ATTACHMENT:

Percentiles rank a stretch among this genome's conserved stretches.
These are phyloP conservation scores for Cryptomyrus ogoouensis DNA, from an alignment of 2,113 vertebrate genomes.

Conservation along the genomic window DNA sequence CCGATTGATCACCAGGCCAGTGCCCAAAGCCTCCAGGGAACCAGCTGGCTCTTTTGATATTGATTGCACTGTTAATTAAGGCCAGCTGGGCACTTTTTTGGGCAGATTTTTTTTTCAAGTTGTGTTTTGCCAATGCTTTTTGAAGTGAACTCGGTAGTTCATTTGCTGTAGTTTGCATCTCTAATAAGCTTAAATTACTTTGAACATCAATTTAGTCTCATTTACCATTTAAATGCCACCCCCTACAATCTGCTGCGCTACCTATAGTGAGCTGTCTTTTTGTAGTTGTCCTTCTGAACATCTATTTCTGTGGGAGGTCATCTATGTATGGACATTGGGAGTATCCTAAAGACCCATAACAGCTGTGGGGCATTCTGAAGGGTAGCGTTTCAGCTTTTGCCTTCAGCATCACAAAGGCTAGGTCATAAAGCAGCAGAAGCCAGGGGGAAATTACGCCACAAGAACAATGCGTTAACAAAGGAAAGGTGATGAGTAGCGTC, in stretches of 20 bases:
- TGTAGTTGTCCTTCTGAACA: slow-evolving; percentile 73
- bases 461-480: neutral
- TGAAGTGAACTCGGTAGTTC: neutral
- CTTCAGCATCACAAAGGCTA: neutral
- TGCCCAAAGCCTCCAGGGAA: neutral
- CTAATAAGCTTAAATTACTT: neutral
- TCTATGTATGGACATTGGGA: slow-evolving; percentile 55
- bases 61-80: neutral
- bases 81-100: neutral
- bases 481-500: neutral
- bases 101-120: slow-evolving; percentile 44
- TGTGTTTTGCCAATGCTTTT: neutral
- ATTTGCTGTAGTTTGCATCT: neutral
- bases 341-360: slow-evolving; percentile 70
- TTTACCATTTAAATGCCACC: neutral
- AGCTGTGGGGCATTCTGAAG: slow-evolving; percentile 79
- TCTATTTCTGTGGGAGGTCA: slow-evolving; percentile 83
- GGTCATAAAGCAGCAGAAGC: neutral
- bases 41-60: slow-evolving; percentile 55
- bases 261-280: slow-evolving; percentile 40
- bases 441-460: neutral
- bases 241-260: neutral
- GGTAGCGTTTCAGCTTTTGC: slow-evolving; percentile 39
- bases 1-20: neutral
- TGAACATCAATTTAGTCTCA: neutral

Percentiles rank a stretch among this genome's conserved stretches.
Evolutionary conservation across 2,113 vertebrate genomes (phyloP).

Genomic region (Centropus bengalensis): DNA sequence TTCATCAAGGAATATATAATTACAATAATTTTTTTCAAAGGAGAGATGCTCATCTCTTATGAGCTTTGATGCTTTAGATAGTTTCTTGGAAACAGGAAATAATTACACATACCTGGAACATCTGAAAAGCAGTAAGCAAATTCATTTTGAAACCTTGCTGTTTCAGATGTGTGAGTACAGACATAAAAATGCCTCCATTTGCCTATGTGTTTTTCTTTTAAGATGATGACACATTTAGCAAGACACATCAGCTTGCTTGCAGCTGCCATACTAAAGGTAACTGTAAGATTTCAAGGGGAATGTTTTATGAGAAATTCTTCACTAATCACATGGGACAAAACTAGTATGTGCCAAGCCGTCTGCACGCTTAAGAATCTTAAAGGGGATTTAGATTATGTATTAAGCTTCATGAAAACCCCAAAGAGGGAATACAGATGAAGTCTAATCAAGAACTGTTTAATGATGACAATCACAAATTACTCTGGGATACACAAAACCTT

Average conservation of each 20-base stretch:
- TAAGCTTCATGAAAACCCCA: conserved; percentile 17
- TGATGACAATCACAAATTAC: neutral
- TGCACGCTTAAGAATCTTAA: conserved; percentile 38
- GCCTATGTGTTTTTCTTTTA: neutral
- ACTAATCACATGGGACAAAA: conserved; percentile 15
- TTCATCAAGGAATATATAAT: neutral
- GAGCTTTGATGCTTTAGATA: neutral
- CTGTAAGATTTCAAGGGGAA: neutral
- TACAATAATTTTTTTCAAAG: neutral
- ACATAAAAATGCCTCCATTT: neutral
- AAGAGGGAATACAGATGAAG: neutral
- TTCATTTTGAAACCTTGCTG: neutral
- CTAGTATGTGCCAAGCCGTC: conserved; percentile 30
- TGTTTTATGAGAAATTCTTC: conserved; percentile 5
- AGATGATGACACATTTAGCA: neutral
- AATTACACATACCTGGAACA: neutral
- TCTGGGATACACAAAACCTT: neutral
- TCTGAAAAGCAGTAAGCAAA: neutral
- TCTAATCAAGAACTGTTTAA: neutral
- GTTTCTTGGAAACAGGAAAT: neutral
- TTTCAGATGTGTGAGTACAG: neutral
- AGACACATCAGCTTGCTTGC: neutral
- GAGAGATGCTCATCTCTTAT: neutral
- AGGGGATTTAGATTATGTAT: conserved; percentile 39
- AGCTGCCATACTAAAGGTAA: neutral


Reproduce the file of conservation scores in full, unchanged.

Percentiles rank a stretch among this genome's conserved stretches.
These are phyloP conservation scores for Cryptomyrus ogoouensis DNA, from an alignment of 2,113 vertebrate genomes.

Conservation along the genomic window DNA sequence CCGATTGATCACCAGGCCAGTGCCCAAAGCCTCCAGGGAACCAGCTGGCTCTTTTGATATTGATTGCACTGTTAATTAAGGCCAGCTGGGCACTTTTTTGGGCAGATTTTTTTTTCAAGTTGTGTTTTGCCAATGCTTTTTGAAGTGAACTCGGTAGTTCATTTGCTGTAGTTTGCATCTCTAATAAGCTTAAATTACTTTGAACATCAATTTAGTCTCATTTACCATTTAAATGCCACCCCCTACAATCTGCTGCGCTACCTATAGTGAGCTGTCTTTTTGTAGTTGTCCTTCTGAACATCTATTTCTGTGGGAGGTCATCTATGTATGGACATTGGGAGTATCCTAAAGACCCATAACAGCTGTGGGGCATTCTGAAGGGTAGCGTTTCAGCTTTTGCCTTCAGCATCACAAAGGCTAGGTCATAAAGCAGCAGAAGCCAGGGGGAAATTACGCCACAAGAACAATGCGTTAACAAAGGAAAGGTGATGAGTAGCGTC, in stretches of 20 bases:
- TGTAGTTGTCCTTCTGAACA: slow-evolving; percentile 73
- bases 461-480: neutral
- TGAAGTGAACTCGGTAGTTC: neutral
- CTTCAGCATCACAAAGGCTA: neutral
- TGCCCAAAGCCTCCAGGGAA: neutral
- CTAATAAGCTTAAATTACTT: neutral
- TCTATGTATGGACATTGGGA: slow-evolving; percentile 55
- bases 61-80: neutral
- bases 81-100: neutral
- bases 481-500: neutral
- bases 101-120: slow-evolving; percentile 44
- TGTGTTTTGCCAATGCTTTT: neutral
- ATTTGCTGTAGTTTGCATCT: neutral
- bases 341-360: slow-evolving; percentile 70
- TTTACCATTTAAATGCCACC: neutral
- AGCTGTGGGGCATTCTGAAG: slow-evolving; percentile 79
- TCTATTTCTGTGGGAGGTCA: slow-evolving; percentile 83
- GGTCATAAAGCAGCAGAAGC: neutral
- bases 41-60: slow-evolving; percentile 55
- bases 261-280: slow-evolving; percentile 40
- bases 441-460: neutral
- bases 241-260: neutral
- GGTAGCGTTTCAGCTTTTGC: slow-evolving; percentile 39
- bases 1-20: neutral
- TGAACATCAATTTAGTCTCA: neutral

Percentiles rank a stretch among this genome's conserved stretches.
Evolutionary conservation across 2,113 vertebrate genomes (phyloP).

Genomic region (Centropus bengalensis): DNA sequence TTCATCAAGGAATATATAATTACAATAATTTTTTTCAAAGGAGAGATGCTCATCTCTTATGAGCTTTGATGCTTTAGATAGTTTCTTGGAAACAGGAAATAATTACACATACCTGGAACATCTGAAAAGCAGTAAGCAAATTCATTTTGAAACCTTGCTGTTTCAGATGTGTGAGTACAGACATAAAAATGCCTCCATTTGCCTATGTGTTTTTCTTTTAAGATGATGACACATTTAGCAAGACACATCAGCTTGCTTGCAGCTGCCATACTAAAGGTAACTGTAAGATTTCAAGGGGAATGTTTTATGAGAAATTCTTCACTAATCACATGGGACAAAACTAGTATGTGCCAAGCCGTCTGCACGCTTAAGAATCTTAAAGGGGATTTAGATTATGTATTAAGCTTCATGAAAACCCCAAAGAGGGAATACAGATGAAGTCTAATCAAGAACTGTTTAATGATGACAATCACAAATTACTCTGGGATACACAAAACCTT

Average conservation of each 20-base stretch:
- TAAGCTTCATGAAAACCCCA: conserved; percentile 17
- TGATGACAATCACAAATTAC: neutral
- TGCACGCTTAAGAATCTTAA: conserved; percentile 38
- GCCTATGTGTTTTTCTTTTA: neutral
- ACTAATCACATGGGACAAAA: conserved; percentile 15
- TTCATCAAGGAATATATAAT: neutral
- GAGCTTTGATGCTTTAGATA: neutral
- CTGTAAGATTTCAAGGGGAA: neutral
- TACAATAATTTTTTTCAAAG: neutral
- ACATAAAAATGCCTCCATTT: neutral
- AAGAGGGAATACAGATGAAG: neutral
- TTCATTTTGAAACCTTGCTG: neutral
- CTAGTATGTGCCAAGCCGTC: conserved; percentile 30
- TGTTTTATGAGAAATTCTTC: conserved; percentile 5
- AGATGATGACACATTTAGCA: neutral
- AATTACACATACCTGGAACA: neutral
- TCTGGGATACACAAAACCTT: neutral
- TCTGAAAAGCAGTAAGCAAA: neutral
- TCTAATCAAGAACTGTTTAA: neutral
- GTTTCTTGGAAACAGGAAAT: neutral
- TTTCAGATGTGTGAGTACAG: neutral
- AGACACATCAGCTTGCTTGC: neutral
- GAGAGATGCTCATCTCTTAT: neutral
- AGGGGATTTAGATTATGTAT: conserved; percentile 39
- AGCTGCCATACTAAAGGTAA: neutral